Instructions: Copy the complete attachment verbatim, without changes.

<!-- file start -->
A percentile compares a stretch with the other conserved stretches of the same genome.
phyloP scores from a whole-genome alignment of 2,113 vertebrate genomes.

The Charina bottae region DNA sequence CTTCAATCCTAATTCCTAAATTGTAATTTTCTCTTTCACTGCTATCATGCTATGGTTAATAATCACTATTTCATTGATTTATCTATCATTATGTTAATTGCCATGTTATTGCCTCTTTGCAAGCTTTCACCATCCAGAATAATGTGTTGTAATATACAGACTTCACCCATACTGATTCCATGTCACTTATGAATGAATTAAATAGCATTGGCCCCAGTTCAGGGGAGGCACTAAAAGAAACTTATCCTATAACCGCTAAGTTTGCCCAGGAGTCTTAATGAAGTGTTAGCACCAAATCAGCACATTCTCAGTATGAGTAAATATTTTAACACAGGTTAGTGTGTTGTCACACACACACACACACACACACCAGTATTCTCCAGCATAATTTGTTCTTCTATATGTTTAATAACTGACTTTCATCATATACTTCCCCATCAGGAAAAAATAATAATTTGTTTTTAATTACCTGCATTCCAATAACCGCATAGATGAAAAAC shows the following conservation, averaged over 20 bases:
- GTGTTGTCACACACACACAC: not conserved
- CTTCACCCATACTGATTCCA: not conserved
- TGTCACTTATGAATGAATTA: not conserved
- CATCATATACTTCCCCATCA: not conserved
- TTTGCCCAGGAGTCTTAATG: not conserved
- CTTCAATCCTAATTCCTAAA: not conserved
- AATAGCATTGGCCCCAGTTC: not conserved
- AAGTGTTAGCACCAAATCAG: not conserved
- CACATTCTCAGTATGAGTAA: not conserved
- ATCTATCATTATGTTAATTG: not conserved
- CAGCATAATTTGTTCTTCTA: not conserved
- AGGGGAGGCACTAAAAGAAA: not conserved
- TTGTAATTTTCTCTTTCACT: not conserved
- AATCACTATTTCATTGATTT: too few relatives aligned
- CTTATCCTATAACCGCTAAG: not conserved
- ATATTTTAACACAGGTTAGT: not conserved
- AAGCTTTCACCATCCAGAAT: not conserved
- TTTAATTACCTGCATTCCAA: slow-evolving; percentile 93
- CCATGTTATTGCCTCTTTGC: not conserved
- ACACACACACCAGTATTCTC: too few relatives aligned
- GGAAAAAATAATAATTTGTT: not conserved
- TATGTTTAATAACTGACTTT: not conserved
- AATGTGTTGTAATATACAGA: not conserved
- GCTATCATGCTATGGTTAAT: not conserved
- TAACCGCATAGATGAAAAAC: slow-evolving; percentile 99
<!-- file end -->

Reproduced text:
A percentile compares a stretch with the other conserved stretches of the same genome.
phyloP scores from a whole-genome alignment of 2,113 vertebrate genomes.

The Charina bottae region DNA sequence CTTCAATCCTAATTCCTAAATTGTAATTTTCTCTTTCACTGCTATCATGCTATGGTTAATAATCACTATTTCATTGATTTATCTATCATTATGTTAATTGCCATGTTATTGCCTCTTTGCAAGCTTTCACCATCCAGAATAATGTGTTGTAATATACAGACTTCACCCATACTGATTCCATGTCACTTATGAATGAATTAAATAGCATTGGCCCCAGTTCAGGGGAGGCACTAAAAGAAACTTATCCTATAACCGCTAAGTTTGCCCAGGAGTCTTAATGAAGTGTTAGCACCAAATCAGCACATTCTCAGTATGAGTAAATATTTTAACACAGGTTAGTGTGTTGTCACACACACACACACACACACACCAGTATTCTCCAGCATAATTTGTTCTTCTATATGTTTAATAACTGACTTTCATCATATACTTCCCCATCAGGAAAAAATAATAATTTGTTTTTAATTACCTGCATTCCAATAACCGCATAGATGAAAAAC shows the following conservation, averaged over 20 bases:
- GTGTTGTCACACACACACAC: not conserved
- CTTCACCCATACTGATTCCA: not conserved
- TGTCACTTATGAATGAATTA: not conserved
- CATCATATACTTCCCCATCA: not conserved
- TTTGCCCAGGAGTCTTAATG: not conserved
- CTTCAATCCTAATTCCTAAA: not conserved
- AATAGCATTGGCCCCAGTTC: not conserved
- AAGTGTTAGCACCAAATCAG: not conserved
- CACATTCTCAGTATGAGTAA: not conserved
- ATCTATCATTATGTTAATTG: not conserved
- CAGCATAATTTGTTCTTCTA: not conserved
- AGGGGAGGCACTAAAAGAAA: not conserved
- TTGTAATTTTCTCTTTCACT: not conserved
- AATCACTATTTCATTGATTT: too few relatives aligned
- CTTATCCTATAACCGCTAAG: not conserved
- ATATTTTAACACAGGTTAGT: not conserved
- AAGCTTTCACCATCCAGAAT: not conserved
- TTTAATTACCTGCATTCCAA: slow-evolving; percentile 93
- CCATGTTATTGCCTCTTTGC: not conserved
- ACACACACACCAGTATTCTC: too few relatives aligned
- GGAAAAAATAATAATTTGTT: not conserved
- TATGTTTAATAACTGACTTT: not conserved
- AATGTGTTGTAATATACAGA: not conserved
- GCTATCATGCTATGGTTAAT: not conserved
- TAACCGCATAGATGAAAAAC: slow-evolving; percentile 99